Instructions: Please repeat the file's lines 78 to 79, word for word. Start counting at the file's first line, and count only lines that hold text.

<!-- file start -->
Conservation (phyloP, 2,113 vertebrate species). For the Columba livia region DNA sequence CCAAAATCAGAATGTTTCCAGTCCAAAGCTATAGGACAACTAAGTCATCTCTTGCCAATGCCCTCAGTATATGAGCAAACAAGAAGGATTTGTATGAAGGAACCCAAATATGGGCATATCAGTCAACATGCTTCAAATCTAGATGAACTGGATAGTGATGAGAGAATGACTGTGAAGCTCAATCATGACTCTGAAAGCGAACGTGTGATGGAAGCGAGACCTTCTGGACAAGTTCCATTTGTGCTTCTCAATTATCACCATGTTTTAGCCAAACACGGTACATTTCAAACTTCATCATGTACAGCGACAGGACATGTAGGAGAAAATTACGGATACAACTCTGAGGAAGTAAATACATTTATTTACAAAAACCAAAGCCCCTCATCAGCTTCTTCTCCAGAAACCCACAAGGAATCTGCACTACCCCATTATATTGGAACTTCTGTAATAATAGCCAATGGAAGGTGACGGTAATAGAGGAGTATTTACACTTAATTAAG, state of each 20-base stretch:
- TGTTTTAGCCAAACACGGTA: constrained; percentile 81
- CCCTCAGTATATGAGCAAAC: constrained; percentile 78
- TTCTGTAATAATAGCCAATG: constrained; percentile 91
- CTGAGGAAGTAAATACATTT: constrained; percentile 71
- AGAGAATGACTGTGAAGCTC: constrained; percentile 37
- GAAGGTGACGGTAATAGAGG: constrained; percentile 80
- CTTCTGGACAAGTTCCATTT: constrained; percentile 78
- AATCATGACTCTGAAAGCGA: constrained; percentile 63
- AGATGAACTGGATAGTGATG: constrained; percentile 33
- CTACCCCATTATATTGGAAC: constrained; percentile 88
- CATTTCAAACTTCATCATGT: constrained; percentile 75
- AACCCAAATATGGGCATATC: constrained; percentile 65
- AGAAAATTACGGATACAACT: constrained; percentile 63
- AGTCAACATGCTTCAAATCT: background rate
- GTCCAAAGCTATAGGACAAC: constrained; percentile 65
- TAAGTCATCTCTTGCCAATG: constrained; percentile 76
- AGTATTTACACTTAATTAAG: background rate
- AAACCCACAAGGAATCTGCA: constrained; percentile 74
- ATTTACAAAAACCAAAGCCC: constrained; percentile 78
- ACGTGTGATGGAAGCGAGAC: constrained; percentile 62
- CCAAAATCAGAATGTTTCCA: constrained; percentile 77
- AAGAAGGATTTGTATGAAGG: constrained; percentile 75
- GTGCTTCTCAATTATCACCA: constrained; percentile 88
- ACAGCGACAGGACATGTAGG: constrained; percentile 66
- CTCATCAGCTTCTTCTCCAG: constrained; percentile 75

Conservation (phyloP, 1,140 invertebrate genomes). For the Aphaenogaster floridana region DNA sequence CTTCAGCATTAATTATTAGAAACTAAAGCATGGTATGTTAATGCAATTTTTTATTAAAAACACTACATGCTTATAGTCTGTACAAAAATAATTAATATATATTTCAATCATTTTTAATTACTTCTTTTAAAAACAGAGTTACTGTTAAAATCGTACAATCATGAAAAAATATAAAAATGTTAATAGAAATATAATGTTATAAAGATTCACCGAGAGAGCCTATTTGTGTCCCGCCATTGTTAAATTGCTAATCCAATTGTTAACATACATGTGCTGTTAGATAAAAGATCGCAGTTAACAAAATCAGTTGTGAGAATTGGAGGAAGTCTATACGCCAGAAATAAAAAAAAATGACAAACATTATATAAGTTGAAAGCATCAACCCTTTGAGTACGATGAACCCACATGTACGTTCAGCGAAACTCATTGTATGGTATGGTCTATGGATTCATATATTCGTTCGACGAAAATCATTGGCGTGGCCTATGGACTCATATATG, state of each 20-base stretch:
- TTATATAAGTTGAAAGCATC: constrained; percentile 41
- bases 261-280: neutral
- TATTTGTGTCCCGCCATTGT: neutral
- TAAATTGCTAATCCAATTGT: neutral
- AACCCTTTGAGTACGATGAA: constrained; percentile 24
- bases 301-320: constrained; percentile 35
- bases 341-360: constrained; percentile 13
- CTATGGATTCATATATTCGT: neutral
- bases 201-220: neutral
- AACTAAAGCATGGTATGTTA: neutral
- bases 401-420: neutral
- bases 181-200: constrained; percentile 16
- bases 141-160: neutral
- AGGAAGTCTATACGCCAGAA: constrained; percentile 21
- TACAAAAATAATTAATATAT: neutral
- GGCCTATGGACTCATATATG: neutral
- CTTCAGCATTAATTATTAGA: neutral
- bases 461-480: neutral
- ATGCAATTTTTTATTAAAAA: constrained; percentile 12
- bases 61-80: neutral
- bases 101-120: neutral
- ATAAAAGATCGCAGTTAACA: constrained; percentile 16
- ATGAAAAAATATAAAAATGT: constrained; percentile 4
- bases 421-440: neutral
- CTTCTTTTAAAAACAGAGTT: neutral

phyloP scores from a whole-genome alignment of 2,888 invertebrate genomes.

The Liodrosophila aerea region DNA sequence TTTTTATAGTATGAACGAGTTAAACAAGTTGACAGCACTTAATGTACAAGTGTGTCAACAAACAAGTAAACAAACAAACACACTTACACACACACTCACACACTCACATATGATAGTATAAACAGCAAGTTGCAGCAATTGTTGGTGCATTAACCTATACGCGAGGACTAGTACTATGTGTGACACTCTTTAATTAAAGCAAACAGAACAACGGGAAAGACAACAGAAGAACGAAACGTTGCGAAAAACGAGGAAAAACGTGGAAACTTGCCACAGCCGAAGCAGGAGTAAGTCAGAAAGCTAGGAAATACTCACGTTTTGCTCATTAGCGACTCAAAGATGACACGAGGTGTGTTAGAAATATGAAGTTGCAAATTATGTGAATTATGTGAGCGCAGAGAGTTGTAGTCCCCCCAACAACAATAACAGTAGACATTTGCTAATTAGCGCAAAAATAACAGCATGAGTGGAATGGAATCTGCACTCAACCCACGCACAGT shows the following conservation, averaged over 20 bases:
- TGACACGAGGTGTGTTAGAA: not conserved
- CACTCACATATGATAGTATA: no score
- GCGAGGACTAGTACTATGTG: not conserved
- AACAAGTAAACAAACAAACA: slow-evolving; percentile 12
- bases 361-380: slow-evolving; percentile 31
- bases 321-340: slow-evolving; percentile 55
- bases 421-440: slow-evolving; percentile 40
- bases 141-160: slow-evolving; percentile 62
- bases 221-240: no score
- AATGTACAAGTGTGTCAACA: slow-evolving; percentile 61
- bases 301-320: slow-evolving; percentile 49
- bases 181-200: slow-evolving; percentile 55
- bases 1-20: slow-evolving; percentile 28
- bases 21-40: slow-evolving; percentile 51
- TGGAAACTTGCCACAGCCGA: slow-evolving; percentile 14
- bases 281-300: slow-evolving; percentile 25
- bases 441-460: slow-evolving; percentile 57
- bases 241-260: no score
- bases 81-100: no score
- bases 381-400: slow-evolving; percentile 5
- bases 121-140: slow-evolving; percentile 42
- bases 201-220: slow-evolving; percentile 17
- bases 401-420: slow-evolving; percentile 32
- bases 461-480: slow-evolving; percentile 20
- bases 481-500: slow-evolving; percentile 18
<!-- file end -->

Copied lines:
- bases 461-480: slow-evolving; percentile 20
- bases 481-500: slow-evolving; percentile 18